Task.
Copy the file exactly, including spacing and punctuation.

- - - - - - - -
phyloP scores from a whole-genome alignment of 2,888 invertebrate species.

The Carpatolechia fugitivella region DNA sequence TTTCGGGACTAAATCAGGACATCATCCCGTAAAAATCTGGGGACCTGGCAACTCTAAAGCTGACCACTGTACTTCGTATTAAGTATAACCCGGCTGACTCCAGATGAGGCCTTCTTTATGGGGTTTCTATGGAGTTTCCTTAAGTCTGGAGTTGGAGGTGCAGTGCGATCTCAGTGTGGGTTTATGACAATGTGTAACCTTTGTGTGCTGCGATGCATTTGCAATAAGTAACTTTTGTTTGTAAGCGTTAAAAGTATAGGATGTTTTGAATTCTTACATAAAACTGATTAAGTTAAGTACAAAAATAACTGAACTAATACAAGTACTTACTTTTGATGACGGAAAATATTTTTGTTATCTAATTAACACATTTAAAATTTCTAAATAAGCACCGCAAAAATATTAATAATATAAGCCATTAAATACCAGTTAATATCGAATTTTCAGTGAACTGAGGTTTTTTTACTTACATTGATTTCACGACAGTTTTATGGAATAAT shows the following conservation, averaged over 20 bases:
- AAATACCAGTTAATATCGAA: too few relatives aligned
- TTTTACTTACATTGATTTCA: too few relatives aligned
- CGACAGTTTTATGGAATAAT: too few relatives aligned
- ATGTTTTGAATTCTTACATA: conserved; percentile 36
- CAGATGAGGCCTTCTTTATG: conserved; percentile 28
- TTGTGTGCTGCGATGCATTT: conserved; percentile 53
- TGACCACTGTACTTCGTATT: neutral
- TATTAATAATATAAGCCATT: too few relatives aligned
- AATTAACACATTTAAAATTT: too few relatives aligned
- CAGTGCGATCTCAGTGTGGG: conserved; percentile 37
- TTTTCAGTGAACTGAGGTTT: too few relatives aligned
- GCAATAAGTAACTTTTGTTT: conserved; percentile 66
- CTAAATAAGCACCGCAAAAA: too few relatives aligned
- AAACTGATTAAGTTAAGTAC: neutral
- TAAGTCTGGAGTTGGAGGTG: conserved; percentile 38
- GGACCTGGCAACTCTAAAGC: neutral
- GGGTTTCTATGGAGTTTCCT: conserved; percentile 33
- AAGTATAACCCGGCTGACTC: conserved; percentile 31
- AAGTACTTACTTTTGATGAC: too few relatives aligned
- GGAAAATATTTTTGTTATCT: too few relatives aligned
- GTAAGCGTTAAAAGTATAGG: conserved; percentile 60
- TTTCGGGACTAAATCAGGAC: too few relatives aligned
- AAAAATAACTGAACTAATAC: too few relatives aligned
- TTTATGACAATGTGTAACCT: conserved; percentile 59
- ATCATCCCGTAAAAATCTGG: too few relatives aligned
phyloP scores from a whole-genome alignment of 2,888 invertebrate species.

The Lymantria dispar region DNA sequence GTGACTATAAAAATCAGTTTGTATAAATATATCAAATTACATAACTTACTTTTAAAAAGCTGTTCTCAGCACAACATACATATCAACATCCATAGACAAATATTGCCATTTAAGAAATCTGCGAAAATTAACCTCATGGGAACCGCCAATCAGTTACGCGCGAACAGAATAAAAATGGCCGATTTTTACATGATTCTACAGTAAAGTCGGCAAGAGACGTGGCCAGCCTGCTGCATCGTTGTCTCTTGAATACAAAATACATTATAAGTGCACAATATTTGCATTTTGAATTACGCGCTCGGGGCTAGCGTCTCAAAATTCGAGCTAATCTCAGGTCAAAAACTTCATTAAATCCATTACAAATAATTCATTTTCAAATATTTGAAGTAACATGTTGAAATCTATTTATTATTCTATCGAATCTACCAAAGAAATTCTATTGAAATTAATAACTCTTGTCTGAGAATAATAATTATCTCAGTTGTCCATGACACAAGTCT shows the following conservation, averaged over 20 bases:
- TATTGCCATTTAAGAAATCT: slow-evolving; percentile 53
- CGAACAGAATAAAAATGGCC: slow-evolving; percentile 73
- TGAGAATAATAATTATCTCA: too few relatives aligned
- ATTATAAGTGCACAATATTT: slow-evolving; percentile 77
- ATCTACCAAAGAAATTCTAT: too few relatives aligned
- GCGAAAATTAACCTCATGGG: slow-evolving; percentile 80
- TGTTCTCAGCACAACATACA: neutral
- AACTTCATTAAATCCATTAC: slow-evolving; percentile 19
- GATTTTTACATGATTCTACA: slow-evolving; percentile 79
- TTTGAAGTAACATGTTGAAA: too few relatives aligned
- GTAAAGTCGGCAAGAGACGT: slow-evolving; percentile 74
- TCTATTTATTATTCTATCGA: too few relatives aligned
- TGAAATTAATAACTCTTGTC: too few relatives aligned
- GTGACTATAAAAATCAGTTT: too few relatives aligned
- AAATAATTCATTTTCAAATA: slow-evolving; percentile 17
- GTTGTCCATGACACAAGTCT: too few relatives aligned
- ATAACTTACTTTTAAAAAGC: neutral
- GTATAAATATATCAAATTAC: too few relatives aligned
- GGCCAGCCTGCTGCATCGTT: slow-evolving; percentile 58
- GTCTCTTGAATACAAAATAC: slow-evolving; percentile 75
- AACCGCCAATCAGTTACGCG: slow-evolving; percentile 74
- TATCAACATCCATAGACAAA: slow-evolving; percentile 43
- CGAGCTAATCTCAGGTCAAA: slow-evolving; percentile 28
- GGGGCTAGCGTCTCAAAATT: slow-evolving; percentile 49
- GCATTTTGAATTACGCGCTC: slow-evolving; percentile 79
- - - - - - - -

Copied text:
phyloP scores from a whole-genome alignment of 2,888 invertebrate species.

The Carpatolechia fugitivella region DNA sequence TTTCGGGACTAAATCAGGACATCATCCCGTAAAAATCTGGGGACCTGGCAACTCTAAAGCTGACCACTGTACTTCGTATTAAGTATAACCCGGCTGACTCCAGATGAGGCCTTCTTTATGGGGTTTCTATGGAGTTTCCTTAAGTCTGGAGTTGGAGGTGCAGTGCGATCTCAGTGTGGGTTTATGACAATGTGTAACCTTTGTGTGCTGCGATGCATTTGCAATAAGTAACTTTTGTTTGTAAGCGTTAAAAGTATAGGATGTTTTGAATTCTTACATAAAACTGATTAAGTTAAGTACAAAAATAACTGAACTAATACAAGTACTTACTTTTGATGACGGAAAATATTTTTGTTATCTAATTAACACATTTAAAATTTCTAAATAAGCACCGCAAAAATATTAATAATATAAGCCATTAAATACCAGTTAATATCGAATTTTCAGTGAACTGAGGTTTTTTTACTTACATTGATTTCACGACAGTTTTATGGAATAAT shows the following conservation, averaged over 20 bases:
- AAATACCAGTTAATATCGAA: too few relatives aligned
- TTTTACTTACATTGATTTCA: too few relatives aligned
- CGACAGTTTTATGGAATAAT: too few relatives aligned
- ATGTTTTGAATTCTTACATA: conserved; percentile 36
- CAGATGAGGCCTTCTTTATG: conserved; percentile 28
- TTGTGTGCTGCGATGCATTT: conserved; percentile 53
- TGACCACTGTACTTCGTATT: neutral
- TATTAATAATATAAGCCATT: too few relatives aligned
- AATTAACACATTTAAAATTT: too few relatives aligned
- CAGTGCGATCTCAGTGTGGG: conserved; percentile 37
- TTTTCAGTGAACTGAGGTTT: too few relatives aligned
- GCAATAAGTAACTTTTGTTT: conserved; percentile 66
- CTAAATAAGCACCGCAAAAA: too few relatives aligned
- AAACTGATTAAGTTAAGTAC: neutral
- TAAGTCTGGAGTTGGAGGTG: conserved; percentile 38
- GGACCTGGCAACTCTAAAGC: neutral
- GGGTTTCTATGGAGTTTCCT: conserved; percentile 33
- AAGTATAACCCGGCTGACTC: conserved; percentile 31
- AAGTACTTACTTTTGATGAC: too few relatives aligned
- GGAAAATATTTTTGTTATCT: too few relatives aligned
- GTAAGCGTTAAAAGTATAGG: conserved; percentile 60
- TTTCGGGACTAAATCAGGAC: too few relatives aligned
- AAAAATAACTGAACTAATAC: too few relatives aligned
- TTTATGACAATGTGTAACCT: conserved; percentile 59
- ATCATCCCGTAAAAATCTGG: too few relatives aligned
phyloP scores from a whole-genome alignment of 2,888 invertebrate species.

The Lymantria dispar region DNA sequence GTGACTATAAAAATCAGTTTGTATAAATATATCAAATTACATAACTTACTTTTAAAAAGCTGTTCTCAGCACAACATACATATCAACATCCATAGACAAATATTGCCATTTAAGAAATCTGCGAAAATTAACCTCATGGGAACCGCCAATCAGTTACGCGCGAACAGAATAAAAATGGCCGATTTTTACATGATTCTACAGTAAAGTCGGCAAGAGACGTGGCCAGCCTGCTGCATCGTTGTCTCTTGAATACAAAATACATTATAAGTGCACAATATTTGCATTTTGAATTACGCGCTCGGGGCTAGCGTCTCAAAATTCGAGCTAATCTCAGGTCAAAAACTTCATTAAATCCATTACAAATAATTCATTTTCAAATATTTGAAGTAACATGTTGAAATCTATTTATTATTCTATCGAATCTACCAAAGAAATTCTATTGAAATTAATAACTCTTGTCTGAGAATAATAATTATCTCAGTTGTCCATGACACAAGTCT shows the following conservation, averaged over 20 bases:
- TATTGCCATTTAAGAAATCT: slow-evolving; percentile 53
- CGAACAGAATAAAAATGGCC: slow-evolving; percentile 73
- TGAGAATAATAATTATCTCA: too few relatives aligned
- ATTATAAGTGCACAATATTT: slow-evolving; percentile 77
- ATCTACCAAAGAAATTCTAT: too few relatives aligned
- GCGAAAATTAACCTCATGGG: slow-evolving; percentile 80
- TGTTCTCAGCACAACATACA: neutral
- AACTTCATTAAATCCATTAC: slow-evolving; percentile 19
- GATTTTTACATGATTCTACA: slow-evolving; percentile 79
- TTTGAAGTAACATGTTGAAA: too few relatives aligned
- GTAAAGTCGGCAAGAGACGT: slow-evolving; percentile 74
- TCTATTTATTATTCTATCGA: too few relatives aligned
- TGAAATTAATAACTCTTGTC: too few relatives aligned
- GTGACTATAAAAATCAGTTT: too few relatives aligned
- AAATAATTCATTTTCAAATA: slow-evolving; percentile 17
- GTTGTCCATGACACAAGTCT: too few relatives aligned
- ATAACTTACTTTTAAAAAGC: neutral
- GTATAAATATATCAAATTAC: too few relatives aligned
- GGCCAGCCTGCTGCATCGTT: slow-evolving; percentile 58
- GTCTCTTGAATACAAAATAC: slow-evolving; percentile 75
- AACCGCCAATCAGTTACGCG: slow-evolving; percentile 74
- TATCAACATCCATAGACAAA: slow-evolving; percentile 43
- CGAGCTAATCTCAGGTCAAA: slow-evolving; percentile 28
- GGGGCTAGCGTCTCAAAATT: slow-evolving; percentile 49
- GCATTTTGAATTACGCGCTC: slow-evolving; percentile 79